Multifamily Real Estate Markets Update (July 2020)

Rent Collection is beginning to slow in July. May collections were stronger compared to July but rent growth has continued to decline in certain areas. Gateway markets and lifestyle renters are seeing the largest slowdown in rental growth, while class C products have been hurt the most in terms of rent collection. With the benefits from the CARES act running in July, collections may see a significant dip in the coming months.

Below are key takeaways from the following reports:

Apartment Rent Payments Off Mildly Through July 13 – RealPage Link

Matrix National Multifamily Report – May 2020 – Yardi MatrixLink

Download the PDF version of this report here:

Apartment Rent Payments Off Mildly Through July 13


  • As of July 13, rents have been received in 87.6% of market rate apartments
    • This is slightly down from the same time last year of 90.1%
  • July’s collections are right in line with the average of the previous three months:
    • April – 85.0%
    • May – 87.7%
    • June – 89.0%
  • Rent payment is likely being supported by the CARES Act
    • These benefits are scheduled to end after July and will likely present a decrease in collections if this financial assistance is not provided
  • Collection rates are higher in class A (90.1%) and class B (89.8%) products than in class C, which only collected 82.7%
    • Payments through mid-July are down 5.6% in New York and Las Vegas compared to this time last year. Los Angeles, Seattle and West Palm Beach are also showing significant declines between 4.4% and 4.8%.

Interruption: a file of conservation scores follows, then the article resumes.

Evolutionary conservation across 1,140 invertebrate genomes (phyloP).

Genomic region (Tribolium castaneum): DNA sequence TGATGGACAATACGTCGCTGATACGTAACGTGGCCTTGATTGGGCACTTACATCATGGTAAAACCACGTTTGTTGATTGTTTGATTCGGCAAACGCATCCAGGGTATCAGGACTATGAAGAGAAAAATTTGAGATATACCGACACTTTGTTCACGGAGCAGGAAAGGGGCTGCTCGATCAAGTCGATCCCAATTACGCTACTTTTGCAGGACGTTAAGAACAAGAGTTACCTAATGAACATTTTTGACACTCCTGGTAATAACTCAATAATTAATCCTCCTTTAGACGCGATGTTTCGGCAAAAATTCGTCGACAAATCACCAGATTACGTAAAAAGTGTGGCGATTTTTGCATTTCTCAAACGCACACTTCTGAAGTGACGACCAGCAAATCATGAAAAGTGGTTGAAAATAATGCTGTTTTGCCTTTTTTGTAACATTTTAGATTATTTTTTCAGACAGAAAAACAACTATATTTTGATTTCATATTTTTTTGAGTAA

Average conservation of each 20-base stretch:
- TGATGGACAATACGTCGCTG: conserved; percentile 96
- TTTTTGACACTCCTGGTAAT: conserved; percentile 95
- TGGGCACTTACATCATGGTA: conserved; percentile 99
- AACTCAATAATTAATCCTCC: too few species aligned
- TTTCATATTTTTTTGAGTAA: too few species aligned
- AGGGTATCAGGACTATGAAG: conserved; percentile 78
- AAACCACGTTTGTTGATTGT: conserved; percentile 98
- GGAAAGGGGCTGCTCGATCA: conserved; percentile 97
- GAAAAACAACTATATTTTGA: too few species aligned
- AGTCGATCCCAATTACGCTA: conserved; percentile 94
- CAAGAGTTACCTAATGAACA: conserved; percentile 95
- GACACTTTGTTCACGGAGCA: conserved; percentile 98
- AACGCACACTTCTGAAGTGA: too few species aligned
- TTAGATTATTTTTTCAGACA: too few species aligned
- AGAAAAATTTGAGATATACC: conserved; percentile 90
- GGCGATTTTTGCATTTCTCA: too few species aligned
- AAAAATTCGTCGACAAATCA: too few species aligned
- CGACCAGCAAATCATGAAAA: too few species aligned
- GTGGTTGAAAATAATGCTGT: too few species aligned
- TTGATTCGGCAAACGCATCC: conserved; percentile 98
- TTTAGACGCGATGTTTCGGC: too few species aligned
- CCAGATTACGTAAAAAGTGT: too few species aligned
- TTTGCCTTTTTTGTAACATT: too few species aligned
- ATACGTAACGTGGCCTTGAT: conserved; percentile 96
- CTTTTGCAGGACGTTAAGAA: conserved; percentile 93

Matrix National Multifamily Report – May 2020

Yardi Matrix

  • Apartment rent collections in May continued to be strong with 93.3% of households paying rent by May 27th
  • May rent growth continued its downward trend as many states began to open non-essential businesses
    • Year-over-year rents increased 0.8%, but have declined $5 from April and $13 from March
    • This is the lowest level on a YOY basis since February 2011
  • Gateway markets have seen the sharpest decline in rents:
    • Boston and San Francisco both lead with -1.0%
    • Chicago and Los Angeles are close behind with -0.9% and -0.7% respectively
  • Lifestyle renters are seeing the largest declines in YOY rent compared to renters-by-necessity
    • This is largely due to those renters fleeing to escape densely populated areas primarily in gateway cities